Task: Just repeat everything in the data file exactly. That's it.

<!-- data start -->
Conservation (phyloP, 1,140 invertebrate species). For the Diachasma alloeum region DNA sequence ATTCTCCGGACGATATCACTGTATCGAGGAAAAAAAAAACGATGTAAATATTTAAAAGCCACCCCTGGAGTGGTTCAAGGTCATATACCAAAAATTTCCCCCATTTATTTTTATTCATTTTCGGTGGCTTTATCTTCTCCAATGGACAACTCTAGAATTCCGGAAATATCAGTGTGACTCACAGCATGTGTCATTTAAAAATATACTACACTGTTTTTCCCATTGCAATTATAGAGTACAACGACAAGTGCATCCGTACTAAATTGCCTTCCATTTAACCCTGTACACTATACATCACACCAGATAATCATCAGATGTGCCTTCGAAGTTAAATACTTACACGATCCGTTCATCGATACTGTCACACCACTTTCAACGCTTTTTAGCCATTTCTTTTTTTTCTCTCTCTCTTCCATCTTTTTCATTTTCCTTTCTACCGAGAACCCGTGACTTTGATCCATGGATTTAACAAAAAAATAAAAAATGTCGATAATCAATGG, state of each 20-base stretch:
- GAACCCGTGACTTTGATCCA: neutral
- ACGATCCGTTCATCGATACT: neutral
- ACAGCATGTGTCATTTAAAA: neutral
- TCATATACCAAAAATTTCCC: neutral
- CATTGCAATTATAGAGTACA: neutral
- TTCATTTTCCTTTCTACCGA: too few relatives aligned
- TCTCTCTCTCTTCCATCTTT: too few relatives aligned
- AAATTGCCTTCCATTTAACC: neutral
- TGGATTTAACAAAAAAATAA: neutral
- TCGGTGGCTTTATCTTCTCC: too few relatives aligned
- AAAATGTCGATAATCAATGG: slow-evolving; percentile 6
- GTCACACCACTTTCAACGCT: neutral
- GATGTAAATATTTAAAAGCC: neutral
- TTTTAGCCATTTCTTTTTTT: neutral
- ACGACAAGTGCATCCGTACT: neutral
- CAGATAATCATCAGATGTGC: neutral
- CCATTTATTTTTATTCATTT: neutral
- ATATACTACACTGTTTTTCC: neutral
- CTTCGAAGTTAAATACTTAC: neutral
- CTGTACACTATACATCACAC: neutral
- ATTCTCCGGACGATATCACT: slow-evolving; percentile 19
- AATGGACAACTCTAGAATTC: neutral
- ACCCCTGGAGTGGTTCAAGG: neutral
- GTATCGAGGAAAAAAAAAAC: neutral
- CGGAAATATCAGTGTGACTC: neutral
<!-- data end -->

Conservation (phyloP, 1,140 invertebrate species). For the Diachasma alloeum region DNA sequence ATTCTCCGGACGATATCACTGTATCGAGGAAAAAAAAAACGATGTAAATATTTAAAAGCCACCCCTGGAGTGGTTCAAGGTCATATACCAAAAATTTCCCCCATTTATTTTTATTCATTTTCGGTGGCTTTATCTTCTCCAATGGACAACTCTAGAATTCCGGAAATATCAGTGTGACTCACAGCATGTGTCATTTAAAAATATACTACACTGTTTTTCCCATTGCAATTATAGAGTACAACGACAAGTGCATCCGTACTAAATTGCCTTCCATTTAACCCTGTACACTATACATCACACCAGATAATCATCAGATGTGCCTTCGAAGTTAAATACTTACACGATCCGTTCATCGATACTGTCACACCACTTTCAACGCTTTTTAGCCATTTCTTTTTTTTCTCTCTCTCTTCCATCTTTTTCATTTTCCTTTCTACCGAGAACCCGTGACTTTGATCCATGGATTTAACAAAAAAATAAAAAATGTCGATAATCAATGG, state of each 20-base stretch:
- GAACCCGTGACTTTGATCCA: neutral
- ACGATCCGTTCATCGATACT: neutral
- ACAGCATGTGTCATTTAAAA: neutral
- TCATATACCAAAAATTTCCC: neutral
- CATTGCAATTATAGAGTACA: neutral
- TTCATTTTCCTTTCTACCGA: too few relatives aligned
- TCTCTCTCTCTTCCATCTTT: too few relatives aligned
- AAATTGCCTTCCATTTAACC: neutral
- TGGATTTAACAAAAAAATAA: neutral
- TCGGTGGCTTTATCTTCTCC: too few relatives aligned
- AAAATGTCGATAATCAATGG: slow-evolving; percentile 6
- GTCACACCACTTTCAACGCT: neutral
- GATGTAAATATTTAAAAGCC: neutral
- TTTTAGCCATTTCTTTTTTT: neutral
- ACGACAAGTGCATCCGTACT: neutral
- CAGATAATCATCAGATGTGC: neutral
- CCATTTATTTTTATTCATTT: neutral
- ATATACTACACTGTTTTTCC: neutral
- CTTCGAAGTTAAATACTTAC: neutral
- CTGTACACTATACATCACAC: neutral
- ATTCTCCGGACGATATCACT: slow-evolving; percentile 19
- AATGGACAACTCTAGAATTC: neutral
- ACCCCTGGAGTGGTTCAAGG: neutral
- GTATCGAGGAAAAAAAAAAC: neutral
- CGGAAATATCAGTGTGACTC: neutral